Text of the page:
‘Glwa’ follows Frank Brown and a group of Heiltsuk youth as they paddle down the coast of Washington State to honour the invitation of the Nisqually Tribe for Tribal Journeys 2016. Over a period of twelve days, the journey helped them learn and practice their cultural songs, dances, stories, language, and teachings. On the journey, they are connected with the natural environment and with other coastal Indigenous Nations, and began to reverse intergenerational trauma.
This film is a modified excerpt of the feature length documentary GLWA. It tells the story of the resurgence of the ocean-going canoe, “Glwa” in Heiltsuk, from the perspective of the Heiltsuk community. It follows the young team of pullers from first training in Bella Bella on the Central Coast to the final destination in Washington, hundreds of miles away.
Also drawn from the feature length documentary GLWA, this excerpt focuses on the fascinating story of how Tribal Journeys came to be. It spans from the ancestral knowledge and teachings to the first canoe gathering “Qatuwas” in Bella Bella in 1993 that triggered a coast-wide resurgence of the ocean-going canoe and broader cultural revival.
In 13 short vignettes, this online exhibit captures individual aspects of the resurgence of the ocean-going canoe from Heiltsuk perspective, spanning from the ancestral teachings to the transformational experience of individual youths. The format makes it easy to explore the different themes within the classroom.
The heart of this book is a set of seven fundamental truths that for thousands of years have guided Coastal First Nations. Frank Brown and Y. Kathy Brown assembled these truths through interviews with and advice from knowledge keepers:
- Hilistis, Pauline Waterfall/Heiltsuk Nation
- Wikalalisame’ga, Gloria Cranmer Webster/Namgis Nation
- Kii’iljus, Barbara Wilson/Haida Nation
The United Nations Declaration on the Rights of Indigenous Peoples (UNDRIP) is an international instrument adopted by the United Nations on September 13, 2007, to enshrine (according to Article 43) the rights that “constitute the minimum standards for the survival, dignity and well-being of the indigenous peoples of the world.” The UNDRIP protects collective rights that may not be addressed in other human rights charters that emphasize individual rights, and it also safeguards the individual rights of Indigenous people. The Declaration is the product of almost 25 years of deliberation by U.N. member states and Indigenous groups.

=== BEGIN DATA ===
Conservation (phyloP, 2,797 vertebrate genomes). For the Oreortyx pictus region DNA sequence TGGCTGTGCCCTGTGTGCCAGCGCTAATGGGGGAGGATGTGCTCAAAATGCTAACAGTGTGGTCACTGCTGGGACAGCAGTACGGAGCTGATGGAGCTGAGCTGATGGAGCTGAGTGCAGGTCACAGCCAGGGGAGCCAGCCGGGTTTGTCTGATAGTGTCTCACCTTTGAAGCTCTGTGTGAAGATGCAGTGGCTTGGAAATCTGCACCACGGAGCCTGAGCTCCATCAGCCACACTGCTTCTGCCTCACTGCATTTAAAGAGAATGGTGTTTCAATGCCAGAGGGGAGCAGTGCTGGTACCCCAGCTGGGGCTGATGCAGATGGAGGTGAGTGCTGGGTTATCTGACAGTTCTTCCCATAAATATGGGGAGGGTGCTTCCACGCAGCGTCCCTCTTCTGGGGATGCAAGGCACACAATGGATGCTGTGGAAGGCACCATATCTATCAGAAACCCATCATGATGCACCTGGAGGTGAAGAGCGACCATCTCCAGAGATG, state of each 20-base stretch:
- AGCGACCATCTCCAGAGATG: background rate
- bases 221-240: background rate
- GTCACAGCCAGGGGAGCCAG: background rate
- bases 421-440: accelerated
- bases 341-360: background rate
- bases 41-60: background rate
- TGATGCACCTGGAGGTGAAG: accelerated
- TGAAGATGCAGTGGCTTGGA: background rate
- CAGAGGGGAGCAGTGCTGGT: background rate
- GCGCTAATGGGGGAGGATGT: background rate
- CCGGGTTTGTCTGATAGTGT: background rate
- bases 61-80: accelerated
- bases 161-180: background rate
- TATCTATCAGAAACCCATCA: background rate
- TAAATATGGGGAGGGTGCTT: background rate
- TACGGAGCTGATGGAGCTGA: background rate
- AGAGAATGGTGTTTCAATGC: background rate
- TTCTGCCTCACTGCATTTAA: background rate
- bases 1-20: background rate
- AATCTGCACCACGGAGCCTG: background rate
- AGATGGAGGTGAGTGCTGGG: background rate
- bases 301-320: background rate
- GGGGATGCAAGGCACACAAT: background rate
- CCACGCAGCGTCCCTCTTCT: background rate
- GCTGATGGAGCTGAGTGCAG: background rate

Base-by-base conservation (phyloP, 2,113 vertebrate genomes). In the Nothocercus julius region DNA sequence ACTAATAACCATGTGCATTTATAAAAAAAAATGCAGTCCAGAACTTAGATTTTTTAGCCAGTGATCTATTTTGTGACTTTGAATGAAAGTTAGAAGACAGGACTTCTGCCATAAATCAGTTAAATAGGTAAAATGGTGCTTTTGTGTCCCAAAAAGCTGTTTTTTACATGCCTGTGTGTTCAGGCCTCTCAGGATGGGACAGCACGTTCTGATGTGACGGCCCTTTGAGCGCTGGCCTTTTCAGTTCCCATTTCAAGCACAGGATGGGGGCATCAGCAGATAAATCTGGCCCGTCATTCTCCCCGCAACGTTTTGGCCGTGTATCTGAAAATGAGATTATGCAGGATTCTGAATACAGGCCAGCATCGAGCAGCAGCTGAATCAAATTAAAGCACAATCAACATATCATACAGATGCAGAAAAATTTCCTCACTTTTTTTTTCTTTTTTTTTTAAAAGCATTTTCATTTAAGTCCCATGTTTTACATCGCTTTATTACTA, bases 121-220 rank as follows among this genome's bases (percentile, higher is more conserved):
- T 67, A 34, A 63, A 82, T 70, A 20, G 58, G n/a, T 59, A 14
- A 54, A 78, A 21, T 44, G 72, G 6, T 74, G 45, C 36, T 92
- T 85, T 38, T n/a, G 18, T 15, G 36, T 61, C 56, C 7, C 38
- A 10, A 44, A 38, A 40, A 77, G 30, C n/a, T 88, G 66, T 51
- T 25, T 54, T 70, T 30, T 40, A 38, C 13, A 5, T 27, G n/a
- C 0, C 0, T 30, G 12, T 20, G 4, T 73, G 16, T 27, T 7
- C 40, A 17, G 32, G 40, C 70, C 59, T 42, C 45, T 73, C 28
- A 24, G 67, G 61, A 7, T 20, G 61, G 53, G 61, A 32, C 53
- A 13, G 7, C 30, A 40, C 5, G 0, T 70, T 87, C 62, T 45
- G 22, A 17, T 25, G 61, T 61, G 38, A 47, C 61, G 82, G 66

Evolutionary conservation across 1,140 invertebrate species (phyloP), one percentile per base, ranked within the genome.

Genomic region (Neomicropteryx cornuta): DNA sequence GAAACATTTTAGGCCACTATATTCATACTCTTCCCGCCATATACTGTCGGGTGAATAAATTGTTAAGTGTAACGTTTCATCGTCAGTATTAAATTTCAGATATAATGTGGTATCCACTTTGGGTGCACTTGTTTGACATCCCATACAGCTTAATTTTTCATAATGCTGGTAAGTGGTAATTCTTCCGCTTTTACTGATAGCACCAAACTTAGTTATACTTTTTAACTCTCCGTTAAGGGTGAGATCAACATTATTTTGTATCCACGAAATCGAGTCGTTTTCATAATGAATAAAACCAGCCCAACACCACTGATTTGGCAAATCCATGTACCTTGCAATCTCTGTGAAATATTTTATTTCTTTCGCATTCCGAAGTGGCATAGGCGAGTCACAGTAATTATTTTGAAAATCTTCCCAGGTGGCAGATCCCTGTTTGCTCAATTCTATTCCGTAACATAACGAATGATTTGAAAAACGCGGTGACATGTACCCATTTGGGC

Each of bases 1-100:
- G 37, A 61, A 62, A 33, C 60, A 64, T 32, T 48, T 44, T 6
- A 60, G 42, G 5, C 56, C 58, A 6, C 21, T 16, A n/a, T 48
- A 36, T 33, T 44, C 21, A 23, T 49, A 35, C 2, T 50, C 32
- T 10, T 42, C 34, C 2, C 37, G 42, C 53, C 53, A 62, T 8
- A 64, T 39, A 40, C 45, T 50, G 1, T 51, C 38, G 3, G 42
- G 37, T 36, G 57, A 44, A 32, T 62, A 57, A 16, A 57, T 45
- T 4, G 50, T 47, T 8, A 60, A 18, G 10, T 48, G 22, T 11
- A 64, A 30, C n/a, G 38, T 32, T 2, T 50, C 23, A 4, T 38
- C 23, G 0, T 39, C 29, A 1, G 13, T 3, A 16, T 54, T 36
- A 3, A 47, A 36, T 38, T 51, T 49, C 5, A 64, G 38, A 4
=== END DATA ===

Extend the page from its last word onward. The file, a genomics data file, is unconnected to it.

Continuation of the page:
The Indigenous Leadership Initiative strengthens Indigenous Nationhood in fulfilling the Indigenous cultural responsibility to our lands, the emergence of new generations of Indigenous leaders, and helping communities develop the skills and capacity that they will need as they continue to become fully respected and equally treated partners in Canada’s system of governance and its economic and social growth.
Canada’s Boreal is the largest intact forest left on the planet. Conserving this continent-wide stronghold of nature requires bold measures. By creating networks of large protected areas together with the Northern Indigenous Peoples and careful development, Canada’s Boreal Forest can be sustained for generations to come.
Popularly thought of as a recreational vehicle and one of the key ingredients of an ideal wilderness getaway, the canoe is also a political vessel. A potent symbol and practice of Indigenous cultures and traditions, the canoe has also been adopted to assert conservation ideals, feminist empowerment, citizenship practices, and multicultural goals. Documenting many of these various uses, this book asserts that the canoe is not merely a matter of leisure and pleasure; it is folded into many facets of our political life.